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Learning in nature

More than 120 primary school students enjoyed a “magnificent” day at Eastwoodhill Arboretum on Wednesday.

They are in the Aurora Foundation's programme for gifted and talented children. The day had been planned some time ago but kept having to be delayed because of Covid.

Aurora Foundation Trust executive director Sunny Bush said the key focus of the arboretum visit was to provide a “spectacular extension opportunity for them to enrich their learning among the beautiful trees”.

It was a magnificent day, albeit a wet one, in a soothing setting, , Ms Bush said.

A total of 123 students from 19 primary schools, includng Wairoa and Nuhaka, attended the programme.

“The reason we ran such a big event this year was because we got held up by Covid-19 in Term One.

“We felt the programme would benefit children's wellbeing.

“Eastwoodhill is a sanctuary of thoughts, with all the trees, the arboretum and lovely walkways. It is a calming area.

The day out covered science and arts, with a creative writing programme for 43 students, and a national science programme with 80 children, focusing on conservation and sustainability.

Ms Bush said the programme was a great opportunity for the children to make new friends from various schools.

Aurora specialist creative writing teacher and trustee Sherrill Beale said the aim for the retreat under the trees at the arboretum was to “collect seeds (words) to grow into plants (poems / stories)”.

“The students were encouraged to collect as many words as possible, using their senses and trying to be specific and descriptive. Not just, seeing a green tree, for instance, but noticing the cold, rough bark of the nikau.

“The drizzly weather altered the programme a little, because we couldn't stay out under the trees as long as I had wanted, to experience seeing, smelling, hearing and touching — even the leaves didn't crunch.

“We also couldn't lie on the grassy area in the sun, absorbing the atmosphere while writing.

“However, once we were back under the dry shelter, we were able to share some of the seeds/words we collected and some students' descriptive writing.

“The drizzly conditions might have stuck the students' notebook pages together, but it didn't dampen their spirits and I look forward to our second session where we can grow their seeds into plants.”

Aurora chairman and Motu School principal Paul Cornwall, who was with the natural sciences group, said the way arboretum curator Martin Weaver explained to the children about various native trees was fascinating.

“He gave a really good analogy about how you see animals from all around the world at a zoo. In the same way, at an arboretum, you see trees from all around the world.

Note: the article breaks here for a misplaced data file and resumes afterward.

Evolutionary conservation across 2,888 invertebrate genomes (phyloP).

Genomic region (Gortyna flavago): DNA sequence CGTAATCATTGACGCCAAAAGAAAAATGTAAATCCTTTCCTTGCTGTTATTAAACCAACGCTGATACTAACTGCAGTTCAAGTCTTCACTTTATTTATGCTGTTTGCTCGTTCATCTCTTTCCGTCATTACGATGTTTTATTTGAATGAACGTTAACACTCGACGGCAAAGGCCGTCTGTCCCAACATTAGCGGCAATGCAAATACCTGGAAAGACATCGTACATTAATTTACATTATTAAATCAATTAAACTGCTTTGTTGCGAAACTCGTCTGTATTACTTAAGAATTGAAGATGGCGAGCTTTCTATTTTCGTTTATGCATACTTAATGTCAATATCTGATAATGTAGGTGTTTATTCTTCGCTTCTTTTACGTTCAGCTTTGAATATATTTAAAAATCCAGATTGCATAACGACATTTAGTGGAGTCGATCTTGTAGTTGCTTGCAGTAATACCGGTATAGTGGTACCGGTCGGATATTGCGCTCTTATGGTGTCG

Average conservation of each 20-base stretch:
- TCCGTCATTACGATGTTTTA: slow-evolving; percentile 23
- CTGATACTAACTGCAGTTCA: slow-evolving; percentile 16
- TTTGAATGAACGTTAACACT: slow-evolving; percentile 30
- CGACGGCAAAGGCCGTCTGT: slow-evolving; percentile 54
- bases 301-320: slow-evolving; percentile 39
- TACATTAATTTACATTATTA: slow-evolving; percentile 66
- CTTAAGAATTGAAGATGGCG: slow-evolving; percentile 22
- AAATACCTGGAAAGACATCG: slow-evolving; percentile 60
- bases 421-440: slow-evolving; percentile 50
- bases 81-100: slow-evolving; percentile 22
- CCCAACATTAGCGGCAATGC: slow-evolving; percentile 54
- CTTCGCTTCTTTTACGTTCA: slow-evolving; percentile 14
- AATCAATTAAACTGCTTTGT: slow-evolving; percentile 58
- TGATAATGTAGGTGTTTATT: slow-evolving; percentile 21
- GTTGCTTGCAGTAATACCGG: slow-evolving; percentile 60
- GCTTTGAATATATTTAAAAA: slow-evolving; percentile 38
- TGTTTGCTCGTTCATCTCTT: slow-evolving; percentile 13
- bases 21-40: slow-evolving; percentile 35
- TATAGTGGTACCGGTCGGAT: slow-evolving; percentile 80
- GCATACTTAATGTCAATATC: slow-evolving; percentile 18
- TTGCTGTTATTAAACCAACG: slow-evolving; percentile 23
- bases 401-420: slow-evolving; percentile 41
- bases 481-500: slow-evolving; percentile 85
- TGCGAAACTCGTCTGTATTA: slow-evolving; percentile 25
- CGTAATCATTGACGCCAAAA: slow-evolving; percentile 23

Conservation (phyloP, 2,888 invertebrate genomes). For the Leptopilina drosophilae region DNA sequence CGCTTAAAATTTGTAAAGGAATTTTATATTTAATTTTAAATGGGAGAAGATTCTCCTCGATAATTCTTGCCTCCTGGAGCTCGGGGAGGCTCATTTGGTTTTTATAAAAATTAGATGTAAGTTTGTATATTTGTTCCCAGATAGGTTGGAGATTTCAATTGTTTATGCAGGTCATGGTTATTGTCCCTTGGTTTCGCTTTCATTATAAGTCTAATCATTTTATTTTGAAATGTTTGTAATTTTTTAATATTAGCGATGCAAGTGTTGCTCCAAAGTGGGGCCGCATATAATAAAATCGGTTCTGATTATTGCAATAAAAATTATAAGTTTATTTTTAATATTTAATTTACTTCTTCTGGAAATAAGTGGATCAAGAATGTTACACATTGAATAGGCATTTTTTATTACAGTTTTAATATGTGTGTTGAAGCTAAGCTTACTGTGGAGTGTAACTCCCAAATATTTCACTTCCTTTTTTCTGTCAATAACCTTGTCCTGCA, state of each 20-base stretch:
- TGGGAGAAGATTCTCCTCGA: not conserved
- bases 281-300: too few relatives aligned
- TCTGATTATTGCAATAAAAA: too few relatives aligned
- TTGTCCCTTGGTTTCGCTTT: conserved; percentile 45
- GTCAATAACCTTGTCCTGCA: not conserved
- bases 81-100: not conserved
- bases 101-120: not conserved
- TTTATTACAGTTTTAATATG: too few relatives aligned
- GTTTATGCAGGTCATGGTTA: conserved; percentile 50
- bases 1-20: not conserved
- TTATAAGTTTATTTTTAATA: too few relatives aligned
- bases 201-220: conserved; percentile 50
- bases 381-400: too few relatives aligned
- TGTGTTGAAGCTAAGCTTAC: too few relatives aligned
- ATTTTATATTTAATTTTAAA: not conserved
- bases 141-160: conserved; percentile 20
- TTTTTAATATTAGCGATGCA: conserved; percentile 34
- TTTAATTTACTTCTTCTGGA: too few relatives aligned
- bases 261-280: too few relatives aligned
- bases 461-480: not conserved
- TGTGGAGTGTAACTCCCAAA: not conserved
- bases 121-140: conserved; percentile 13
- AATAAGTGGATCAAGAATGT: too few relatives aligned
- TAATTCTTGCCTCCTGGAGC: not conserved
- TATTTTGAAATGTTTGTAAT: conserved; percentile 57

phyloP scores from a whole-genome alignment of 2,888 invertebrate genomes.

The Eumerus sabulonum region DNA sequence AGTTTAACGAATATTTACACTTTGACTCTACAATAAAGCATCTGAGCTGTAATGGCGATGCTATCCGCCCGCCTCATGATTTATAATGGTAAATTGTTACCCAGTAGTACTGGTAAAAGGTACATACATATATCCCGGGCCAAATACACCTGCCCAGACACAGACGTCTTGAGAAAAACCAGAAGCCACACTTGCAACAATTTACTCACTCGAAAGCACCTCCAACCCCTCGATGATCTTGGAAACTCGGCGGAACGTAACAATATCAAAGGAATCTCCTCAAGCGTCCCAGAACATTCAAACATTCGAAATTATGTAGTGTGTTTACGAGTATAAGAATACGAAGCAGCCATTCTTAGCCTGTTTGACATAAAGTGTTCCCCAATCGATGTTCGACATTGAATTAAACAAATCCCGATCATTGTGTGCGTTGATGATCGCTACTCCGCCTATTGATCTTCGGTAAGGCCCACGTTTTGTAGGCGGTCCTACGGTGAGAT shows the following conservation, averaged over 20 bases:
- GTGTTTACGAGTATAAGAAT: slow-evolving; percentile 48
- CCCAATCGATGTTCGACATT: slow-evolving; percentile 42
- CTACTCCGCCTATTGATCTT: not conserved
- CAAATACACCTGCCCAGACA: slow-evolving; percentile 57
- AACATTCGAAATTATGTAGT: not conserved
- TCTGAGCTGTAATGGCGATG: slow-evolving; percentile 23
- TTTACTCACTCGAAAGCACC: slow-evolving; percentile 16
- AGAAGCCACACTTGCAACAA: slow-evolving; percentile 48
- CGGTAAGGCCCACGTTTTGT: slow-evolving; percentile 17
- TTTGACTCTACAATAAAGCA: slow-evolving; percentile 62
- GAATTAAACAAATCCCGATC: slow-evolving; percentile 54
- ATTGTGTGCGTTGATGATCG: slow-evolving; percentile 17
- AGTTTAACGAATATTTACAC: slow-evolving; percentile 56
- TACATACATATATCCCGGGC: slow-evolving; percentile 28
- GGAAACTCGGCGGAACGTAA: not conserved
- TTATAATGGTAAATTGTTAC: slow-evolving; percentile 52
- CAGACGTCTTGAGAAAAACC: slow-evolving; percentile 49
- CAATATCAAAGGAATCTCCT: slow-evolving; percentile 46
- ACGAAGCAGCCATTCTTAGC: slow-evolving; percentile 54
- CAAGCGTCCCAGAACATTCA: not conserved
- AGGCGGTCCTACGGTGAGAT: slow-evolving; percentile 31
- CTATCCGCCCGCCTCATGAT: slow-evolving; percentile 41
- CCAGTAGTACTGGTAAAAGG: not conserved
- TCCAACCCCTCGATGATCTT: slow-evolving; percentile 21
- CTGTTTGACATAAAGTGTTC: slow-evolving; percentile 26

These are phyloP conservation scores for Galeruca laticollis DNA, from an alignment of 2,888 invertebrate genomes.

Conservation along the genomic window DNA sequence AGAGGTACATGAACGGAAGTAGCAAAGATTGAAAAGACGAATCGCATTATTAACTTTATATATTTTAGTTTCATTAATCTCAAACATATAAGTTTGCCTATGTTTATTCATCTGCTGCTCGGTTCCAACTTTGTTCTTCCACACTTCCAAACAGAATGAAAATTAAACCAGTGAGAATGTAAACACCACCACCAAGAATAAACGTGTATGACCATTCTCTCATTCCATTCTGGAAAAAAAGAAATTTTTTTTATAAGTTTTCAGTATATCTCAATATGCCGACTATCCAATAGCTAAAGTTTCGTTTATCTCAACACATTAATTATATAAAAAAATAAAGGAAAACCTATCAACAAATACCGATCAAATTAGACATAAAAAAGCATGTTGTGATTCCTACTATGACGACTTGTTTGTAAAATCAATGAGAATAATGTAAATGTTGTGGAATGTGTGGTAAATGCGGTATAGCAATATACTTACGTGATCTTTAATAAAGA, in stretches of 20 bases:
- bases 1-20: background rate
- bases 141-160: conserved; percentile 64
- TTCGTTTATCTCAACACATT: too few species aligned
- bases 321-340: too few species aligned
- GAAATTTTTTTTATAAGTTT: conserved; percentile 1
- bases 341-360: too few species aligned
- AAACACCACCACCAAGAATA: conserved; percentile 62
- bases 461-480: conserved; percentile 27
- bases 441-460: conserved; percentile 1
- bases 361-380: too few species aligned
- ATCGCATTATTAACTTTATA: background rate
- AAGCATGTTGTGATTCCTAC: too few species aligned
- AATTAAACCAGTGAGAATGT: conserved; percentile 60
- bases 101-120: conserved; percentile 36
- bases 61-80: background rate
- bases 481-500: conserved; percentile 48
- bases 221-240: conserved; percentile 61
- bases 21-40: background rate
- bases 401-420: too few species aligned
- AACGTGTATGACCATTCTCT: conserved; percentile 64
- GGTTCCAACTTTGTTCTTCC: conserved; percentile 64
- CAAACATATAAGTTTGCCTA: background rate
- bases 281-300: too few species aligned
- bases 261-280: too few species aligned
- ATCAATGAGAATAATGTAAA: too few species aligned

“He spoke to the children about why each tree was significant and how important it was to restore them.

“The kids really enjoyed being in nature, seeing colourful leaves and picking them up. They had a free space to explore nature.”

Mr Weaver said the programme traditionally focused on creative writing and using the arboretum as an inspiration for the students.

“This year Sunny decided there was an opportunity to bring together scientifically curious kids to explore the arboretum, so I took them around, showed them various native trees.

“I told them about the sense of global tree conservation — why trees were threatened and endangered, a little bit of biology, and some of the stories of trees we have here.

“The kids were pretty engaged; they enjoyed the nature and space to walk around.”

Nuhaka School student Kaelan Dalgleish (12) said his favourite part was the beautiful setting.

“I really enjoyed reading all the signs on the trees to find out their names and whether they were classed as exotic or native. Eastwoodhill inspired me and my writing.”

Another Nuhaka student, Luke Taylor, (12) said it was his first time at Eastwoodhill and he enjoyed watching the leaves blowing and hearing them crackle in the wind.

“I loved seeing the trees in all their different shapes, sizes and colours.”

Matawai School student Iris Jones said she had a calming and peaceful experience at the arboretum.

“I loved walking through all the trees. It reminded me of walking through the bush at home on our farm.

“I loved playing around with new words to describe the leaves. It was great fun meeting other kids and getting to know them.”

Matawai student Isabel Redpath said nature helped her to think and the arboretum did not seem as ordered as a garden.

“It was more natural. I felt freedom because there was so much space. It was a special experience. I would love to come back.”

Aurora Foundation is a registered charitable trust established in 2016 to deliver a higher learning programme to gifted and talented primary school students.

BACK TO NATURE: Aurora students enjoyed learning more about sustainability and conservation at Eastwoodhill Arboretum on Wednesday. Picture by Paul Rickard
INSPIRED: Some of the 123 Aurora learners at Eastwoodhill Arboretum yesterday. The rain didn't stop them enjoying their visit, which inspired the creative writing group and those studying sustainability and conservation. From left, Alec Whittingham (Makauri School), Tamati Kawhana (Riverdale), Papazann Brown (Waerenga-a-Kuri), Frank Donaldson (Central), Campbell Hulme-Moir, Baely McLean, Brooklyn Morete and Maxim Hindmarsh (all Makaraka). Picture by Paul Rickard.